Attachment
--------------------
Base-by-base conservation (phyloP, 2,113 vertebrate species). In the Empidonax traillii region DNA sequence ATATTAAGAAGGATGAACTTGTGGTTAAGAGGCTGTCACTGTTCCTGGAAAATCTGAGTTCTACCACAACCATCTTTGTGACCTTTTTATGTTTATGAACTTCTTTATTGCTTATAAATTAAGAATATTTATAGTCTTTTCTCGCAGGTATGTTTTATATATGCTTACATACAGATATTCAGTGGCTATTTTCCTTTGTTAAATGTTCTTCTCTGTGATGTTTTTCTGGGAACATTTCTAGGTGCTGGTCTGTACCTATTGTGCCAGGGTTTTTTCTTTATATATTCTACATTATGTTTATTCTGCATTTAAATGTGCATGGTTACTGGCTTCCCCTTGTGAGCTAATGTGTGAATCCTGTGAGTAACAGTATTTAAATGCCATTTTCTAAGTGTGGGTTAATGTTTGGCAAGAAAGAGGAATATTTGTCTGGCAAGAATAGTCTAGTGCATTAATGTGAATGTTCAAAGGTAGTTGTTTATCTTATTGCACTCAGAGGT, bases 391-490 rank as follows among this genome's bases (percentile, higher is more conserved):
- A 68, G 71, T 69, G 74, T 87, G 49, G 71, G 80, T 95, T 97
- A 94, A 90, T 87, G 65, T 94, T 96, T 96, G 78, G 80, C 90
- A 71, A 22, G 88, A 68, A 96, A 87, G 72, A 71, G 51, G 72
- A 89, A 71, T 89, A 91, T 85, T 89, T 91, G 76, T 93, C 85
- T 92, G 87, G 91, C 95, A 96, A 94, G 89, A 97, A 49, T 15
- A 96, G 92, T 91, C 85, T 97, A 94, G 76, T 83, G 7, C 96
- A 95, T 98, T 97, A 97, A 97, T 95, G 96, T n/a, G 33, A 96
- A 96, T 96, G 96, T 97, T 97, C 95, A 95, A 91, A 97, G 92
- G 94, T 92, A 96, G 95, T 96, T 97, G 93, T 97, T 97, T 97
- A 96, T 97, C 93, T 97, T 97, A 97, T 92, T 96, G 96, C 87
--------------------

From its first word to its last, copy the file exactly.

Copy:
Base-by-base conservation (phyloP, 2,113 vertebrate species). In the Empidonax traillii region DNA sequence ATATTAAGAAGGATGAACTTGTGGTTAAGAGGCTGTCACTGTTCCTGGAAAATCTGAGTTCTACCACAACCATCTTTGTGACCTTTTTATGTTTATGAACTTCTTTATTGCTTATAAATTAAGAATATTTATAGTCTTTTCTCGCAGGTATGTTTTATATATGCTTACATACAGATATTCAGTGGCTATTTTCCTTTGTTAAATGTTCTTCTCTGTGATGTTTTTCTGGGAACATTTCTAGGTGCTGGTCTGTACCTATTGTGCCAGGGTTTTTTCTTTATATATTCTACATTATGTTTATTCTGCATTTAAATGTGCATGGTTACTGGCTTCCCCTTGTGAGCTAATGTGTGAATCCTGTGAGTAACAGTATTTAAATGCCATTTTCTAAGTGTGGGTTAATGTTTGGCAAGAAAGAGGAATATTTGTCTGGCAAGAATAGTCTAGTGCATTAATGTGAATGTTCAAAGGTAGTTGTTTATCTTATTGCACTCAGAGGT, bases 391-490 rank as follows among this genome's bases (percentile, higher is more conserved):
- A 68, G 71, T 69, G 74, T 87, G 49, G 71, G 80, T 95, T 97
- A 94, A 90, T 87, G 65, T 94, T 96, T 96, G 78, G 80, C 90
- A 71, A 22, G 88, A 68, A 96, A 87, G 72, A 71, G 51, G 72
- A 89, A 71, T 89, A 91, T 85, T 89, T 91, G 76, T 93, C 85
- T 92, G 87, G 91, C 95, A 96, A 94, G 89, A 97, A 49, T 15
- A 96, G 92, T 91, C 85, T 97, A 94, G 76, T 83, G 7, C 96
- A 95, T 98, T 97, A 97, A 97, T 95, G 96, T n/a, G 33, A 96
- A 96, T 96, G 96, T 97, T 97, C 95, A 95, A 91, A 97, G 92
- G 94, T 92, A 96, G 95, T 96, T 97, G 93, T 97, T 97, T 97
- A 96, T 97, C 93, T 97, T 97, A 97, T 92, T 96, G 96, C 87